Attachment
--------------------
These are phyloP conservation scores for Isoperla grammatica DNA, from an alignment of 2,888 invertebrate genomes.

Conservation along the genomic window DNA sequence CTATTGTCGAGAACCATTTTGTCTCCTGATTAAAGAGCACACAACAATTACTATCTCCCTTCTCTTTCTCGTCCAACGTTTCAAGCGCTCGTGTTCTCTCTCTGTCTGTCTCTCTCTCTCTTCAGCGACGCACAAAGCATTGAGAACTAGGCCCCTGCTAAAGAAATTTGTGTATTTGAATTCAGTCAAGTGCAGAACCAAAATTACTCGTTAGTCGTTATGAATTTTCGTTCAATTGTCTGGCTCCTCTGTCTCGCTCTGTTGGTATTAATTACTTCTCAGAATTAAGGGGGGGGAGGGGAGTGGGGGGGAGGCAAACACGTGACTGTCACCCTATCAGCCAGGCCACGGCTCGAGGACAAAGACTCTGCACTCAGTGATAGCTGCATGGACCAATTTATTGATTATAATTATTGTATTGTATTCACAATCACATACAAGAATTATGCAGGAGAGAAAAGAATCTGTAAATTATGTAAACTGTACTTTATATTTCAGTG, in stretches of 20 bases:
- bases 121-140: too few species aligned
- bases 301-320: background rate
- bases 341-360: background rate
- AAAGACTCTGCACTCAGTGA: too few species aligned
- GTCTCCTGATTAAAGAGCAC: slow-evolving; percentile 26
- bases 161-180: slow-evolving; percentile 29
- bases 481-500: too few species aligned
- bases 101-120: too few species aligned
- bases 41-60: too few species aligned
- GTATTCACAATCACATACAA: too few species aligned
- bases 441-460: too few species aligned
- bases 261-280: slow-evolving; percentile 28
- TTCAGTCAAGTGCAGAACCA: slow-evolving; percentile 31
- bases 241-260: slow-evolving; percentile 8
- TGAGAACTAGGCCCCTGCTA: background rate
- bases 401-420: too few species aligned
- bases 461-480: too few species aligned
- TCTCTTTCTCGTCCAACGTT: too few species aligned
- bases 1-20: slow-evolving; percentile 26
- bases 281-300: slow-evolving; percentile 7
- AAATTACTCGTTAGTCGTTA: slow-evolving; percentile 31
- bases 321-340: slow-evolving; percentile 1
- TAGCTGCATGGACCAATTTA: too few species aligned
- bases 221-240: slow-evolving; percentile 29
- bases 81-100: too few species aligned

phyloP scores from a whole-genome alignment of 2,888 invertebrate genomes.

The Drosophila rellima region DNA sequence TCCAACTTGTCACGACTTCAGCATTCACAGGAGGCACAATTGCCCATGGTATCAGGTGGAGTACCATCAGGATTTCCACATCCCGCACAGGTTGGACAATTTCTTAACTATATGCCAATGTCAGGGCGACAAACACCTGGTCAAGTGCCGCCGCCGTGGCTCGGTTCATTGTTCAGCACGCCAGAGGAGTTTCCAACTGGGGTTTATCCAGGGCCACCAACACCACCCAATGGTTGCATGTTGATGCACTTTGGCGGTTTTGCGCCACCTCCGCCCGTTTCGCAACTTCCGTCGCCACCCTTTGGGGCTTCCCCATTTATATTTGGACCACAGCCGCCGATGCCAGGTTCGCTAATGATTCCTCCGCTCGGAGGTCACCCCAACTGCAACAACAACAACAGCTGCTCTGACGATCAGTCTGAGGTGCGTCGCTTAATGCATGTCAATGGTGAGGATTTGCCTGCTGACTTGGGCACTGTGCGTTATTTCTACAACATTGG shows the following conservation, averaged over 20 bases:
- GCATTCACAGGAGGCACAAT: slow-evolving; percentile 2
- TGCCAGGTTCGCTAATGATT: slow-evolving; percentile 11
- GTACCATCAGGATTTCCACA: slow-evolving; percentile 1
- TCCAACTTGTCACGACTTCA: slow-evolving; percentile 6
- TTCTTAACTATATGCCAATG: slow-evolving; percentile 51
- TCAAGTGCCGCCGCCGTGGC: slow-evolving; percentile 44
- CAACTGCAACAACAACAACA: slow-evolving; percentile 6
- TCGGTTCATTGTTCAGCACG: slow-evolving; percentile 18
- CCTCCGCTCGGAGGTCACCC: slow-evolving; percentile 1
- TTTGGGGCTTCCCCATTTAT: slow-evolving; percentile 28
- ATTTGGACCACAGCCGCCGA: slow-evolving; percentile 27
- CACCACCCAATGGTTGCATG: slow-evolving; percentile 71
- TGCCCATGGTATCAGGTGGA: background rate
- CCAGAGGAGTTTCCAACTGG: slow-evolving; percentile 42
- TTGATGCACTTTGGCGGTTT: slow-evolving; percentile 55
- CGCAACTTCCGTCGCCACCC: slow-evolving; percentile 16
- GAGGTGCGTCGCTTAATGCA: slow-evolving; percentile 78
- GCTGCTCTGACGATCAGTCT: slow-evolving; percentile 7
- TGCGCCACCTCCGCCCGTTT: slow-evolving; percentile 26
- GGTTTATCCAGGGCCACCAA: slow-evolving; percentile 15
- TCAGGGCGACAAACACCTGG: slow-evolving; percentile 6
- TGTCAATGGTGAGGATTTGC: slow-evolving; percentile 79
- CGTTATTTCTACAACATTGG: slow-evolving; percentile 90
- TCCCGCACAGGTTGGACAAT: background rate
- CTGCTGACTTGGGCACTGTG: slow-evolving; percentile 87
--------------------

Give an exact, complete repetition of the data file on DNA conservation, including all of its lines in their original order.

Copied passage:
These are phyloP conservation scores for Isoperla grammatica DNA, from an alignment of 2,888 invertebrate genomes.

Conservation along the genomic window DNA sequence CTATTGTCGAGAACCATTTTGTCTCCTGATTAAAGAGCACACAACAATTACTATCTCCCTTCTCTTTCTCGTCCAACGTTTCAAGCGCTCGTGTTCTCTCTCTGTCTGTCTCTCTCTCTCTTCAGCGACGCACAAAGCATTGAGAACTAGGCCCCTGCTAAAGAAATTTGTGTATTTGAATTCAGTCAAGTGCAGAACCAAAATTACTCGTTAGTCGTTATGAATTTTCGTTCAATTGTCTGGCTCCTCTGTCTCGCTCTGTTGGTATTAATTACTTCTCAGAATTAAGGGGGGGGAGGGGAGTGGGGGGGAGGCAAACACGTGACTGTCACCCTATCAGCCAGGCCACGGCTCGAGGACAAAGACTCTGCACTCAGTGATAGCTGCATGGACCAATTTATTGATTATAATTATTGTATTGTATTCACAATCACATACAAGAATTATGCAGGAGAGAAAAGAATCTGTAAATTATGTAAACTGTACTTTATATTTCAGTG, in stretches of 20 bases:
- bases 121-140: too few species aligned
- bases 301-320: background rate
- bases 341-360: background rate
- AAAGACTCTGCACTCAGTGA: too few species aligned
- GTCTCCTGATTAAAGAGCAC: slow-evolving; percentile 26
- bases 161-180: slow-evolving; percentile 29
- bases 481-500: too few species aligned
- bases 101-120: too few species aligned
- bases 41-60: too few species aligned
- GTATTCACAATCACATACAA: too few species aligned
- bases 441-460: too few species aligned
- bases 261-280: slow-evolving; percentile 28
- TTCAGTCAAGTGCAGAACCA: slow-evolving; percentile 31
- bases 241-260: slow-evolving; percentile 8
- TGAGAACTAGGCCCCTGCTA: background rate
- bases 401-420: too few species aligned
- bases 461-480: too few species aligned
- TCTCTTTCTCGTCCAACGTT: too few species aligned
- bases 1-20: slow-evolving; percentile 26
- bases 281-300: slow-evolving; percentile 7
- AAATTACTCGTTAGTCGTTA: slow-evolving; percentile 31
- bases 321-340: slow-evolving; percentile 1
- TAGCTGCATGGACCAATTTA: too few species aligned
- bases 221-240: slow-evolving; percentile 29
- bases 81-100: too few species aligned

phyloP scores from a whole-genome alignment of 2,888 invertebrate genomes.

The Drosophila rellima region DNA sequence TCCAACTTGTCACGACTTCAGCATTCACAGGAGGCACAATTGCCCATGGTATCAGGTGGAGTACCATCAGGATTTCCACATCCCGCACAGGTTGGACAATTTCTTAACTATATGCCAATGTCAGGGCGACAAACACCTGGTCAAGTGCCGCCGCCGTGGCTCGGTTCATTGTTCAGCACGCCAGAGGAGTTTCCAACTGGGGTTTATCCAGGGCCACCAACACCACCCAATGGTTGCATGTTGATGCACTTTGGCGGTTTTGCGCCACCTCCGCCCGTTTCGCAACTTCCGTCGCCACCCTTTGGGGCTTCCCCATTTATATTTGGACCACAGCCGCCGATGCCAGGTTCGCTAATGATTCCTCCGCTCGGAGGTCACCCCAACTGCAACAACAACAACAGCTGCTCTGACGATCAGTCTGAGGTGCGTCGCTTAATGCATGTCAATGGTGAGGATTTGCCTGCTGACTTGGGCACTGTGCGTTATTTCTACAACATTGG shows the following conservation, averaged over 20 bases:
- GCATTCACAGGAGGCACAAT: slow-evolving; percentile 2
- TGCCAGGTTCGCTAATGATT: slow-evolving; percentile 11
- GTACCATCAGGATTTCCACA: slow-evolving; percentile 1
- TCCAACTTGTCACGACTTCA: slow-evolving; percentile 6
- TTCTTAACTATATGCCAATG: slow-evolving; percentile 51
- TCAAGTGCCGCCGCCGTGGC: slow-evolving; percentile 44
- CAACTGCAACAACAACAACA: slow-evolving; percentile 6
- TCGGTTCATTGTTCAGCACG: slow-evolving; percentile 18
- CCTCCGCTCGGAGGTCACCC: slow-evolving; percentile 1
- TTTGGGGCTTCCCCATTTAT: slow-evolving; percentile 28
- ATTTGGACCACAGCCGCCGA: slow-evolving; percentile 27
- CACCACCCAATGGTTGCATG: slow-evolving; percentile 71
- TGCCCATGGTATCAGGTGGA: background rate
- CCAGAGGAGTTTCCAACTGG: slow-evolving; percentile 42
- TTGATGCACTTTGGCGGTTT: slow-evolving; percentile 55
- CGCAACTTCCGTCGCCACCC: slow-evolving; percentile 16
- GAGGTGCGTCGCTTAATGCA: slow-evolving; percentile 78
- GCTGCTCTGACGATCAGTCT: slow-evolving; percentile 7
- TGCGCCACCTCCGCCCGTTT: slow-evolving; percentile 26
- GGTTTATCCAGGGCCACCAA: slow-evolving; percentile 15
- TCAGGGCGACAAACACCTGG: slow-evolving; percentile 6
- TGTCAATGGTGAGGATTTGC: slow-evolving; percentile 79
- CGTTATTTCTACAACATTGG: slow-evolving; percentile 90
- TCCCGCACAGGTTGGACAAT: background rate
- CTGCTGACTTGGGCACTGTG: slow-evolving; percentile 87